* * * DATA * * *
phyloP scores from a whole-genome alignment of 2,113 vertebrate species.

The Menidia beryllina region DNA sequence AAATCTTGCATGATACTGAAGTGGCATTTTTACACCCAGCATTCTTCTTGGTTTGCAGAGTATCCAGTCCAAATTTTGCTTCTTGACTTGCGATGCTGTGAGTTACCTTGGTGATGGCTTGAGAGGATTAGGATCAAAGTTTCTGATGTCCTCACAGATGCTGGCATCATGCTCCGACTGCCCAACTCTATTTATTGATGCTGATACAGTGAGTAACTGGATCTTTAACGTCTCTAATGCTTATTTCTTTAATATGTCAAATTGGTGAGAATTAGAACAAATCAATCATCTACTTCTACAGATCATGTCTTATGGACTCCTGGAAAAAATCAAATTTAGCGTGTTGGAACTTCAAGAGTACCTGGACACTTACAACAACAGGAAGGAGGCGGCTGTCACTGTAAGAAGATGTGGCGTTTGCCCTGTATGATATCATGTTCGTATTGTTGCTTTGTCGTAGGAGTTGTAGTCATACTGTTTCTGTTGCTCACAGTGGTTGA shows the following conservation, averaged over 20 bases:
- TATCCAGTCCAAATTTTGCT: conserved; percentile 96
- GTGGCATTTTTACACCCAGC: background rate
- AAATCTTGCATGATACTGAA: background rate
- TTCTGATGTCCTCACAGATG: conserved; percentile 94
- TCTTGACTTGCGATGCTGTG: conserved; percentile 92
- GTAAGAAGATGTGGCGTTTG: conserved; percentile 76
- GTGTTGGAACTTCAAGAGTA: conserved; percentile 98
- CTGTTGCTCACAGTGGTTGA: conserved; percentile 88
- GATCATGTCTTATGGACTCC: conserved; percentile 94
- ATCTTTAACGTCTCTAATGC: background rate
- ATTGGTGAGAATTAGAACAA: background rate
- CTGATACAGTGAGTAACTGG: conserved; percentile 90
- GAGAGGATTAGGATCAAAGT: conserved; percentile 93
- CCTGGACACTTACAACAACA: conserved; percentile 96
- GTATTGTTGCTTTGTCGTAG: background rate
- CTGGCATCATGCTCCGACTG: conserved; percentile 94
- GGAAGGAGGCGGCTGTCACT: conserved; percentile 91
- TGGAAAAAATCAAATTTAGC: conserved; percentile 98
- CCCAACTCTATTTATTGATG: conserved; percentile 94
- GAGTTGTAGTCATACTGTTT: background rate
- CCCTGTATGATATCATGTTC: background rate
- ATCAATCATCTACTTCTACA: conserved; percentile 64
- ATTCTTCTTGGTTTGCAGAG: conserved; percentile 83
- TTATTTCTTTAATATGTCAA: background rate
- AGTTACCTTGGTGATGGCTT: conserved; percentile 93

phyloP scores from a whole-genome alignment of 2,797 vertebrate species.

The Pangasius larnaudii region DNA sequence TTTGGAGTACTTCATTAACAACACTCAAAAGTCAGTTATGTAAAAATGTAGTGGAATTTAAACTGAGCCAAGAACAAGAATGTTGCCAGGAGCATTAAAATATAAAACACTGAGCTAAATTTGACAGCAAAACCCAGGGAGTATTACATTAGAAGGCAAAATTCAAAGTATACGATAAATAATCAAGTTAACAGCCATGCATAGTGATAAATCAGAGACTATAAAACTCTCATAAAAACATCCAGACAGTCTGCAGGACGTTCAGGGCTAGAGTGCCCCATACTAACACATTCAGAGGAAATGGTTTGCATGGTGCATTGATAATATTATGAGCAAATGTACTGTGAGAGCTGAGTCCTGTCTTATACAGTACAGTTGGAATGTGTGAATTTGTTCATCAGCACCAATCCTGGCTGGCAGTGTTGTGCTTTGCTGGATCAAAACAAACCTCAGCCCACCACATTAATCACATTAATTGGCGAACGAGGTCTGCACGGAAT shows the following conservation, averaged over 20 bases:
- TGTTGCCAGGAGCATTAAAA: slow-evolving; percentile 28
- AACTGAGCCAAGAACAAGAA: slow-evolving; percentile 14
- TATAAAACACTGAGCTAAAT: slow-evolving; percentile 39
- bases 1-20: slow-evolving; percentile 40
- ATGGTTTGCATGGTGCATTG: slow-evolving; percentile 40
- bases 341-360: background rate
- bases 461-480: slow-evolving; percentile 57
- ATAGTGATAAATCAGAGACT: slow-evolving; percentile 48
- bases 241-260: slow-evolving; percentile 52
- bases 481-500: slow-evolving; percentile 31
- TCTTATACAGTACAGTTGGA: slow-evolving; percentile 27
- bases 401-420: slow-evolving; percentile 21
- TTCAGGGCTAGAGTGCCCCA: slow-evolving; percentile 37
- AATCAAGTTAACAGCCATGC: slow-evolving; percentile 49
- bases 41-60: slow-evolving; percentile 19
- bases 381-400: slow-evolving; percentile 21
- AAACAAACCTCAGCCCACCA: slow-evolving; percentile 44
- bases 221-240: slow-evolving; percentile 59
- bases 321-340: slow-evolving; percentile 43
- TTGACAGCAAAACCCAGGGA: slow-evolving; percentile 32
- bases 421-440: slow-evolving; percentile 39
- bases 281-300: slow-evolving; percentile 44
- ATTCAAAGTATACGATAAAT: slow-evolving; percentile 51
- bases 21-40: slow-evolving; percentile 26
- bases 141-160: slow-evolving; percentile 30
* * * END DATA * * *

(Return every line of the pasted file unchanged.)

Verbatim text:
phyloP scores from a whole-genome alignment of 2,113 vertebrate species.

The Menidia beryllina region DNA sequence AAATCTTGCATGATACTGAAGTGGCATTTTTACACCCAGCATTCTTCTTGGTTTGCAGAGTATCCAGTCCAAATTTTGCTTCTTGACTTGCGATGCTGTGAGTTACCTTGGTGATGGCTTGAGAGGATTAGGATCAAAGTTTCTGATGTCCTCACAGATGCTGGCATCATGCTCCGACTGCCCAACTCTATTTATTGATGCTGATACAGTGAGTAACTGGATCTTTAACGTCTCTAATGCTTATTTCTTTAATATGTCAAATTGGTGAGAATTAGAACAAATCAATCATCTACTTCTACAGATCATGTCTTATGGACTCCTGGAAAAAATCAAATTTAGCGTGTTGGAACTTCAAGAGTACCTGGACACTTACAACAACAGGAAGGAGGCGGCTGTCACTGTAAGAAGATGTGGCGTTTGCCCTGTATGATATCATGTTCGTATTGTTGCTTTGTCGTAGGAGTTGTAGTCATACTGTTTCTGTTGCTCACAGTGGTTGA shows the following conservation, averaged over 20 bases:
- TATCCAGTCCAAATTTTGCT: conserved; percentile 96
- GTGGCATTTTTACACCCAGC: background rate
- AAATCTTGCATGATACTGAA: background rate
- TTCTGATGTCCTCACAGATG: conserved; percentile 94
- TCTTGACTTGCGATGCTGTG: conserved; percentile 92
- GTAAGAAGATGTGGCGTTTG: conserved; percentile 76
- GTGTTGGAACTTCAAGAGTA: conserved; percentile 98
- CTGTTGCTCACAGTGGTTGA: conserved; percentile 88
- GATCATGTCTTATGGACTCC: conserved; percentile 94
- ATCTTTAACGTCTCTAATGC: background rate
- ATTGGTGAGAATTAGAACAA: background rate
- CTGATACAGTGAGTAACTGG: conserved; percentile 90
- GAGAGGATTAGGATCAAAGT: conserved; percentile 93
- CCTGGACACTTACAACAACA: conserved; percentile 96
- GTATTGTTGCTTTGTCGTAG: background rate
- CTGGCATCATGCTCCGACTG: conserved; percentile 94
- GGAAGGAGGCGGCTGTCACT: conserved; percentile 91
- TGGAAAAAATCAAATTTAGC: conserved; percentile 98
- CCCAACTCTATTTATTGATG: conserved; percentile 94
- GAGTTGTAGTCATACTGTTT: background rate
- CCCTGTATGATATCATGTTC: background rate
- ATCAATCATCTACTTCTACA: conserved; percentile 64
- ATTCTTCTTGGTTTGCAGAG: conserved; percentile 83
- TTATTTCTTTAATATGTCAA: background rate
- AGTTACCTTGGTGATGGCTT: conserved; percentile 93

phyloP scores from a whole-genome alignment of 2,797 vertebrate species.

The Pangasius larnaudii region DNA sequence TTTGGAGTACTTCATTAACAACACTCAAAAGTCAGTTATGTAAAAATGTAGTGGAATTTAAACTGAGCCAAGAACAAGAATGTTGCCAGGAGCATTAAAATATAAAACACTGAGCTAAATTTGACAGCAAAACCCAGGGAGTATTACATTAGAAGGCAAAATTCAAAGTATACGATAAATAATCAAGTTAACAGCCATGCATAGTGATAAATCAGAGACTATAAAACTCTCATAAAAACATCCAGACAGTCTGCAGGACGTTCAGGGCTAGAGTGCCCCATACTAACACATTCAGAGGAAATGGTTTGCATGGTGCATTGATAATATTATGAGCAAATGTACTGTGAGAGCTGAGTCCTGTCTTATACAGTACAGTTGGAATGTGTGAATTTGTTCATCAGCACCAATCCTGGCTGGCAGTGTTGTGCTTTGCTGGATCAAAACAAACCTCAGCCCACCACATTAATCACATTAATTGGCGAACGAGGTCTGCACGGAAT shows the following conservation, averaged over 20 bases:
- TGTTGCCAGGAGCATTAAAA: slow-evolving; percentile 28
- AACTGAGCCAAGAACAAGAA: slow-evolving; percentile 14
- TATAAAACACTGAGCTAAAT: slow-evolving; percentile 39
- bases 1-20: slow-evolving; percentile 40
- ATGGTTTGCATGGTGCATTG: slow-evolving; percentile 40
- bases 341-360: background rate
- bases 461-480: slow-evolving; percentile 57
- ATAGTGATAAATCAGAGACT: slow-evolving; percentile 48
- bases 241-260: slow-evolving; percentile 52
- bases 481-500: slow-evolving; percentile 31
- TCTTATACAGTACAGTTGGA: slow-evolving; percentile 27
- bases 401-420: slow-evolving; percentile 21
- TTCAGGGCTAGAGTGCCCCA: slow-evolving; percentile 37
- AATCAAGTTAACAGCCATGC: slow-evolving; percentile 49
- bases 41-60: slow-evolving; percentile 19
- bases 381-400: slow-evolving; percentile 21
- AAACAAACCTCAGCCCACCA: slow-evolving; percentile 44
- bases 221-240: slow-evolving; percentile 59
- bases 321-340: slow-evolving; percentile 43
- TTGACAGCAAAACCCAGGGA: slow-evolving; percentile 32
- bases 421-440: slow-evolving; percentile 39
- bases 281-300: slow-evolving; percentile 44
- ATTCAAAGTATACGATAAAT: slow-evolving; percentile 51
- bases 21-40: slow-evolving; percentile 26
- bases 141-160: slow-evolving; percentile 30